Nikkei 225 rose 0.14%, Kospi gained 0.38%, the ASX 200 added 0.15%, Hang Seng Index advanced 1.09%, Shanghai Composite advanced 1.26% while the Shenzhen Component jumped 1.92%
Asia-Pacific stocks rose Monday morning, with investors’ focus on the global economic recovery from the pandemic and upcoming earnings.
Japan’s Nikkei 225 rose 0.14% by 2:51 AM GMT. March’s trade data, released earlier in the day, stated that exports increased 16.1% year-on-year, imports increased 5.7% year-on-year and the trade balance stood at JPY663.7 billion ($6.12 billion).
South Korea’s KOSPI gained 0.38%. In Australia, the ASX 200 added 0.15%, ahead of the Reserve Bank of Australia releasing the minutes of its latest policy meeting on Tuesday.
Hong Kong’s Hang Seng Index advanced 1.09%, even after reporting its first two cases of the mutated N501Y COVID-19 strain over the weekend.
China’s Shanghai Composite advanced 1.26% while the Shenzhen Component jumped 1.92%. Asian credit markets could get a boost from a rebound in China Huarong Asset Management Co. Ltd. bonds, after China’s financial regulator said on Friday that China Huarong had ample liquidity in its first official comments since the company missed its deadline to report earnings.
Treasury yields steadied well below recent highs in U.S. trade, after U.S. equity futures dropped as stocks ended the previous week at a record high.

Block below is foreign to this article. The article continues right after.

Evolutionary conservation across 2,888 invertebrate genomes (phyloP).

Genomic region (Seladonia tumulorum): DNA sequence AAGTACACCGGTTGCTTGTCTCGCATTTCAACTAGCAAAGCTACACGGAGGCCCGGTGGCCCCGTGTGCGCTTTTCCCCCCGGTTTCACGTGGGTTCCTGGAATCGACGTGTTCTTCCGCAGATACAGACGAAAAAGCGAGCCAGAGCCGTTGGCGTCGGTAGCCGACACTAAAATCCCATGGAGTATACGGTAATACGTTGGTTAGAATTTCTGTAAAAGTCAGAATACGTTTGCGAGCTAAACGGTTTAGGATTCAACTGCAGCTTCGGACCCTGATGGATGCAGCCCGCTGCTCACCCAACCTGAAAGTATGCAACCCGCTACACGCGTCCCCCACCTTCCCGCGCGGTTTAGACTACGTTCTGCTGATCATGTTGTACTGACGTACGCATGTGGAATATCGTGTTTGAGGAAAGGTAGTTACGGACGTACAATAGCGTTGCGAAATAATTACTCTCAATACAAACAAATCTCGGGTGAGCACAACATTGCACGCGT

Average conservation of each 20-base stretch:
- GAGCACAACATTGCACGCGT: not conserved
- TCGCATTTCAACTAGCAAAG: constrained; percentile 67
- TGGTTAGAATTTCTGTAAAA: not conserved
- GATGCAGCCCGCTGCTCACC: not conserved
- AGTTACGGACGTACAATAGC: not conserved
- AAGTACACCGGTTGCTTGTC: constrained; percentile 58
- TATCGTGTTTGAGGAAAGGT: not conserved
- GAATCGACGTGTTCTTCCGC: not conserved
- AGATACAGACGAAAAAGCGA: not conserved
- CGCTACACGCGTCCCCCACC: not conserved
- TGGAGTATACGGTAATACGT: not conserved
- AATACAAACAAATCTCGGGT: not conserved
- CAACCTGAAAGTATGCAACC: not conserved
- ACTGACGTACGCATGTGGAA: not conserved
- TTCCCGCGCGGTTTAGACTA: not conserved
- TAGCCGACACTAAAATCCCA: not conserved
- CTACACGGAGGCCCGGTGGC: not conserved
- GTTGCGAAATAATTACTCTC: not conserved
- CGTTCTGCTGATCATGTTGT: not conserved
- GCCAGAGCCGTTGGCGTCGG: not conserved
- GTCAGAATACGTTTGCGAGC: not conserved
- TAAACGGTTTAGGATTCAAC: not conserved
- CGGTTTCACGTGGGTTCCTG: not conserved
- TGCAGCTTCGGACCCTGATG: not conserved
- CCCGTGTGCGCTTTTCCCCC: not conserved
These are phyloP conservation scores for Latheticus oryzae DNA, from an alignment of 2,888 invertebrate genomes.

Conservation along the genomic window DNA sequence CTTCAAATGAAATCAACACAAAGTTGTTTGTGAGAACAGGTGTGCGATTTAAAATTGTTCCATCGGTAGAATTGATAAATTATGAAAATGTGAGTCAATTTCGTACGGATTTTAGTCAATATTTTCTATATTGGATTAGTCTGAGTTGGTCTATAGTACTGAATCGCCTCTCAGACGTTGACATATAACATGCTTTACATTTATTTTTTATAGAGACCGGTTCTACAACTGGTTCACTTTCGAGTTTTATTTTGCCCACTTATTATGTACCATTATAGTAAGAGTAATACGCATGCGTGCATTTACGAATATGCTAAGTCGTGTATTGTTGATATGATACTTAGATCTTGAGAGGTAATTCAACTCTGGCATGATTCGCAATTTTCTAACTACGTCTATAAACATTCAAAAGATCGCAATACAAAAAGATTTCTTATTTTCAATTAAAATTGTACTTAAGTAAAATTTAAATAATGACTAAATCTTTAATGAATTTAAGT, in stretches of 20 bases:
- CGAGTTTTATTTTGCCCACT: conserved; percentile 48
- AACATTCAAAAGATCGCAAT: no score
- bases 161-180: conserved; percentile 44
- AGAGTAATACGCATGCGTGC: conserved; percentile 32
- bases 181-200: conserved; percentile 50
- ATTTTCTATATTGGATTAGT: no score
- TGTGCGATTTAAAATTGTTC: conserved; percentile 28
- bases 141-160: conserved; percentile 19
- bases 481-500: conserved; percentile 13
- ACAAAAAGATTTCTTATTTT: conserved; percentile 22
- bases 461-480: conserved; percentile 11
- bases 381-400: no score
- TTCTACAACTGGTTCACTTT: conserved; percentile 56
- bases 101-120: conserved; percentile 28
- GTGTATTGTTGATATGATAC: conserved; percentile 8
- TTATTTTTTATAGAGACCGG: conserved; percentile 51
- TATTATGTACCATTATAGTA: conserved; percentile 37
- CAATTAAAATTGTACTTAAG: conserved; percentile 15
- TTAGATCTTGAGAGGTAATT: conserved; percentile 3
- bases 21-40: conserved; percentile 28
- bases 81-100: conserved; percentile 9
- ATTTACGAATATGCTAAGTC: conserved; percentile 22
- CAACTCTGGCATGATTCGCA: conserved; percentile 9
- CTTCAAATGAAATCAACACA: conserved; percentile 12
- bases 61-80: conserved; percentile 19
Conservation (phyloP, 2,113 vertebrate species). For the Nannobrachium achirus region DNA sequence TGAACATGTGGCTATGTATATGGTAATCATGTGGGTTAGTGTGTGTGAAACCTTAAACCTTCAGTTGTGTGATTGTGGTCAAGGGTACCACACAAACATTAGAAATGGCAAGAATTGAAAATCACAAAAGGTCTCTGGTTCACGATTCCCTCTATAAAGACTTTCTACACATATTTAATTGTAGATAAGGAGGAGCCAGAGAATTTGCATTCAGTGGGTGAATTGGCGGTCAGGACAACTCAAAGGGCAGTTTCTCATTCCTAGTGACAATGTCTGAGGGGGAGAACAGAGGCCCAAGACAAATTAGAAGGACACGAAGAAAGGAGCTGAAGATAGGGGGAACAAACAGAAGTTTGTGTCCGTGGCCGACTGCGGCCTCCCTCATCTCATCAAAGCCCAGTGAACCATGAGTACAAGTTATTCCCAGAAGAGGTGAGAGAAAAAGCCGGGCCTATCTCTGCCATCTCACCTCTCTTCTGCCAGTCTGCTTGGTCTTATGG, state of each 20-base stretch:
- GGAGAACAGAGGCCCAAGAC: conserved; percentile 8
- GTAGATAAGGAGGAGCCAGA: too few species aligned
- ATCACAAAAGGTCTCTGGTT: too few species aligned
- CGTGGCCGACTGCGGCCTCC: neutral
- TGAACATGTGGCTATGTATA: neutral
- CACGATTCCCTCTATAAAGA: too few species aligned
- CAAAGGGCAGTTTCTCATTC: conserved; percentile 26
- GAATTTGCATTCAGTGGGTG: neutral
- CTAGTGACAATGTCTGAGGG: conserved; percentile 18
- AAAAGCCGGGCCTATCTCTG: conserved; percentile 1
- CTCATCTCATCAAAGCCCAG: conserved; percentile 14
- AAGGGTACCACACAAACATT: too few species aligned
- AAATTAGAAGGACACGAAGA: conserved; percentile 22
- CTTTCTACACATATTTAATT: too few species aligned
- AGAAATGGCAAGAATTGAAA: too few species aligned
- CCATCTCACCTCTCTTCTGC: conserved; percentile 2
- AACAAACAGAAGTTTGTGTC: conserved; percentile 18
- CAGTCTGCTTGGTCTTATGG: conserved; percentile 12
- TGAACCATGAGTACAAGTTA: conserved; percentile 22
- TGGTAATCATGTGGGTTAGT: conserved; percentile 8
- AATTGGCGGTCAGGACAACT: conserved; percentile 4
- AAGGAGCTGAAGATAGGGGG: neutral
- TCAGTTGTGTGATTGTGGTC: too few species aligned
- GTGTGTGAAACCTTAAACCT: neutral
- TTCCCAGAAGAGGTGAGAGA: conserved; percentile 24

Economic data released by China and the U.S. on Friday also boosted investor sentiment, with China’s GDP growing 18.3% and 0.6% year-on-year and quarter-on-quarter respectively. The U.S. will also release manufacturing and services purchasing managers indexes on Friday.
A retreat in bond yields from recent peaks has also reduced the risk of another destabilizing rise in borrowing costs.
At the global level, you have both China and the U.S. growing fast. That’s driving markets across the globe, Nasser Saidi & Associates president and founder Nasser Al-Saidi told Bloomberg.
The simultaneous rally in stocks and bonds is temporary, but it suggests confidence in continued central bank support and no fear of rapid inflation ramping up, he added.
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